Conclusion[edit]

Sensory Stimulation Therapy is a developing technique aimed at recovering sensory loss after strokes and restoring losses from ageing. It has not been proven that sensory stimulation therapy can actually improve brain plasticity, nor cognitive function. The paradigm of brain plasticity marked a fundamental change in the way that the brain is understood, and considered for future therapies.[2] SS takes advantage of this paradigm and the senses are presented with simple stimulation to cause changes inside the brain. In this particular situation a section of skin is stimulated either through electrical or physical means. Signals are sent through the peripheral nervous system to the somatosensory cortex.[12][13] These signals are then the impetus for changes inside the brain. It has been shown that the adjustment of frequency in this technique can be used to induce either Long Term Potentiation or Long Term Depression.[15] In the case of LTP as much as 30 years of sensory loss has been shown to be recoverable in relatively short time periods.[12] SS has been paired with Use Dependant Plasticity training systems and it has been shown that enhanced recovery is produced from the combination.[14] One of the striking advantages of this technique is that it is not necessary for the participant to pay attention to the stimulus in order to gain benefit from the therapy.[12] This technique opens many interesting doors for future therapies. A potential challenge for this technique is that there is little transfer of gains from one section of skin to another.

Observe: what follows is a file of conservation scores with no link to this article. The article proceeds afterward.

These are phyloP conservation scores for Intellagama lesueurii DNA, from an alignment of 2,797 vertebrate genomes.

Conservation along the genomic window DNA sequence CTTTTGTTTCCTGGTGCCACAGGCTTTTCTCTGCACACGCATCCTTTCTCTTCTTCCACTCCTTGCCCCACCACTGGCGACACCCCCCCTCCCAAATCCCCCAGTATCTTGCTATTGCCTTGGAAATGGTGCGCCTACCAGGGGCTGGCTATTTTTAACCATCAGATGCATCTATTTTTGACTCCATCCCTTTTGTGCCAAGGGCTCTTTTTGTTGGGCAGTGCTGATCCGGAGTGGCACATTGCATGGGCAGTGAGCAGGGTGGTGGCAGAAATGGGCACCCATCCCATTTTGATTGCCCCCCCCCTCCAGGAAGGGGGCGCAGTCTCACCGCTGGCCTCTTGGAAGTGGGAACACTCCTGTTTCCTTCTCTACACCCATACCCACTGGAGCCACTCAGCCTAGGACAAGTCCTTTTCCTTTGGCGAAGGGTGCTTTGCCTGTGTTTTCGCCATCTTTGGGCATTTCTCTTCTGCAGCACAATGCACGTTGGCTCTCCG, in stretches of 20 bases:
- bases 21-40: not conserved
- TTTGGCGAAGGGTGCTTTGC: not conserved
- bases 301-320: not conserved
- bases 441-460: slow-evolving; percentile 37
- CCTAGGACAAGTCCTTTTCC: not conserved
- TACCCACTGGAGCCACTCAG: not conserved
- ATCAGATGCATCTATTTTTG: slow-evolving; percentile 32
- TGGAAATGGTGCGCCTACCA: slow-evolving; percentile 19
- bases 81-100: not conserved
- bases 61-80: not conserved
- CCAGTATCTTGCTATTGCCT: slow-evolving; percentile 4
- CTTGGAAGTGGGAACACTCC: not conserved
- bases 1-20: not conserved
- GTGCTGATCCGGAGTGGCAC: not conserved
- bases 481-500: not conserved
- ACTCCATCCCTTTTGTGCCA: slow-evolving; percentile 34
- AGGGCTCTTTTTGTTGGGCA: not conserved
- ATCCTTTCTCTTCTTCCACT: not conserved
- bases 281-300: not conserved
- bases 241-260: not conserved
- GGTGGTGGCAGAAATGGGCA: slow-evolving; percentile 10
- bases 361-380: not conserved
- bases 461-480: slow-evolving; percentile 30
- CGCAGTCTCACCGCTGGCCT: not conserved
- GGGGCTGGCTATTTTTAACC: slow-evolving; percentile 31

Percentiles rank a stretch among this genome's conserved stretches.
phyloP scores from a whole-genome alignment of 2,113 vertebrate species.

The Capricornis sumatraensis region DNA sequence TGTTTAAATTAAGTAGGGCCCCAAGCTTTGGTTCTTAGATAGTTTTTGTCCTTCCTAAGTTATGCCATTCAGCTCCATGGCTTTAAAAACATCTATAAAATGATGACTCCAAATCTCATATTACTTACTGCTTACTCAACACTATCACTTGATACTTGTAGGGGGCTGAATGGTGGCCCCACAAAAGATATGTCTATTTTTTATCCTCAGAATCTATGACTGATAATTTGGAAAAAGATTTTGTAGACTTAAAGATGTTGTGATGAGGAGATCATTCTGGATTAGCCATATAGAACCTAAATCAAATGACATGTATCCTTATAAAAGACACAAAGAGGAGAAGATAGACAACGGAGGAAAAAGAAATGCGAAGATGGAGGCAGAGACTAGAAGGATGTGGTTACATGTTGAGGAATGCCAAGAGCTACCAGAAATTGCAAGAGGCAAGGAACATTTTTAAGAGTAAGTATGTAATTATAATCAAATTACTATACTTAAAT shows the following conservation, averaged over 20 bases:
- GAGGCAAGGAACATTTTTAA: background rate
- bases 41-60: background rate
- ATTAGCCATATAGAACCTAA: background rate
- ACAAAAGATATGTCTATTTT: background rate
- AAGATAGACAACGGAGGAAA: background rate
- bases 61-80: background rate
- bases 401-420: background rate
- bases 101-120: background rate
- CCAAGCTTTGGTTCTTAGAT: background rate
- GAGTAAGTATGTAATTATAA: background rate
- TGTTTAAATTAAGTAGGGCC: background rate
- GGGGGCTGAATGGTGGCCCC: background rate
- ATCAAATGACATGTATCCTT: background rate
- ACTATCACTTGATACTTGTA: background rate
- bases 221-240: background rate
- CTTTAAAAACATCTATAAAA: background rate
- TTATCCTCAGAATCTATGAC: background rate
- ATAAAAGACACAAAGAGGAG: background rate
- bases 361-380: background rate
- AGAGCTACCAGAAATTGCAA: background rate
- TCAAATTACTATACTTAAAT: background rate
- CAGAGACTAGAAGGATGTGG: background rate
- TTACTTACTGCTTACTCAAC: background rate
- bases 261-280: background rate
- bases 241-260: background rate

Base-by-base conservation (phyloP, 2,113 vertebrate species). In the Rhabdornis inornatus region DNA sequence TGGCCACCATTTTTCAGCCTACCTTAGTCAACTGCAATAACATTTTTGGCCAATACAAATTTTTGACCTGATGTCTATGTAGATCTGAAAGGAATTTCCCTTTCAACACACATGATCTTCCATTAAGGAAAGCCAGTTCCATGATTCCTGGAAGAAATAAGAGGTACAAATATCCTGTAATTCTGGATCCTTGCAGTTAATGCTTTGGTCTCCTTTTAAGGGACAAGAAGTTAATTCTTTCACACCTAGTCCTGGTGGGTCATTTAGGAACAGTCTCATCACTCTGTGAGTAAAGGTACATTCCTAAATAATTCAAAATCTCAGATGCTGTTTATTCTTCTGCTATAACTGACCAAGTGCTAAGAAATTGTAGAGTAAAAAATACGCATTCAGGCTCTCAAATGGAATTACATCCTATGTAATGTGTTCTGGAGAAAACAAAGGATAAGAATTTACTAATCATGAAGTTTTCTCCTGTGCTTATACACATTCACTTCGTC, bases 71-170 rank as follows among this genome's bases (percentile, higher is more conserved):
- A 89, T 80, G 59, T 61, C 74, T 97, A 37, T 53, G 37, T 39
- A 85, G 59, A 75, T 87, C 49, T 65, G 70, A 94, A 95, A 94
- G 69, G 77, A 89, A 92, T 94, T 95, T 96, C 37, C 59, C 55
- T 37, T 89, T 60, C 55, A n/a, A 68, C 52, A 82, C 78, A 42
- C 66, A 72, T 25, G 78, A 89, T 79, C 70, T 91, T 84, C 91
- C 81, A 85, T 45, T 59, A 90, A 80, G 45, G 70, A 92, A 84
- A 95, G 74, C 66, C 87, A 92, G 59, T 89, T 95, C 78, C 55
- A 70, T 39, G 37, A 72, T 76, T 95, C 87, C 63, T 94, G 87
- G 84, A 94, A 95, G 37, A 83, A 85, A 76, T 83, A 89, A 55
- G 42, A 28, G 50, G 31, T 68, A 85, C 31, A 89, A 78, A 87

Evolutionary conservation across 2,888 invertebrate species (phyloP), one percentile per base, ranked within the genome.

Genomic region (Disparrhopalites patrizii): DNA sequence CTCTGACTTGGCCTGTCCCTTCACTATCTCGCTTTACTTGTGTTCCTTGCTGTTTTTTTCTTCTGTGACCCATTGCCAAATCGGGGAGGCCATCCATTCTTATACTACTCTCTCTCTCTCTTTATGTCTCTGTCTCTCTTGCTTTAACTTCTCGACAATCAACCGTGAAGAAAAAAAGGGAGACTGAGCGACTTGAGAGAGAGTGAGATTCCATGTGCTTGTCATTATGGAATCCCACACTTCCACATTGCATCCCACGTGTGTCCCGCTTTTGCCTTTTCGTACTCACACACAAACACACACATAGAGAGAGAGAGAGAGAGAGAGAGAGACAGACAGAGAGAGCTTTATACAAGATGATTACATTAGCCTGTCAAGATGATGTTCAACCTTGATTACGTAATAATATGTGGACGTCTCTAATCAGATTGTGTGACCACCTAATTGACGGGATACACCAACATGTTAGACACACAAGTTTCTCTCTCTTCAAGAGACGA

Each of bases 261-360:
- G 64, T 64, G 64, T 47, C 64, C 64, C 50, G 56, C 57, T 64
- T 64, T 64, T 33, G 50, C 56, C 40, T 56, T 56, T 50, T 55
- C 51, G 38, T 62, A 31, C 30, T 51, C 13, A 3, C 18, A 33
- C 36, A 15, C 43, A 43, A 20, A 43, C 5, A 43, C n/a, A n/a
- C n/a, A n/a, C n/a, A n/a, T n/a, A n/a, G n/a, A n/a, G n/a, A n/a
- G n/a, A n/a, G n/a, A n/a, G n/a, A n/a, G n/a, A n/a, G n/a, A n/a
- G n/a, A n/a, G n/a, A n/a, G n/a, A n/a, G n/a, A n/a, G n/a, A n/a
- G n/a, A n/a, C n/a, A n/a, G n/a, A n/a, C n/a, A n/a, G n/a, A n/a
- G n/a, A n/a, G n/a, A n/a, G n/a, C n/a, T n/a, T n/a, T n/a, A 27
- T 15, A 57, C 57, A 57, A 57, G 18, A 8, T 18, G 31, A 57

Many studies have been conducted, most with some kind of positive conclusion however, further studies need to be conducted sensory stimulation in dementia in order to prove or disprove any theories.[19]

See also[edit]

References[edit]

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  2. ^ a b c Norman Doidge (2007). The brain that changes itself: stories of personal triumph from the frontiers of brain science. New York, N.Y: Viking. ISBN 0-670-03830-X. OCLC 71189897. 
  3. ^ Zhang X, Poo MM (March 2010). "Progress in neural plasticity". Science China Life Sciences 53 (3): 322–9. doi:10.1007/s11427-010-0062-z. PMID 20596926. 
  4. ^ Särkämö T, Pihko E, Laitinen S, et al. (December 2010). "Music and speech listening enhance the recovery of early sensory processing after stroke". J Cogn Neurosci 22 (12): 2716–27. doi:10.1162/jocn.2009.21376. PMID 19925203. 
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  8. ^ Hof PR, Morrison JH (October 2004). "The aging brain: morphomolecular senescence of cortical circuits". Trends Neurosci. 27 (10): 607–13. doi:10.1016/j.tins.2004.07.013. PMID 15374672.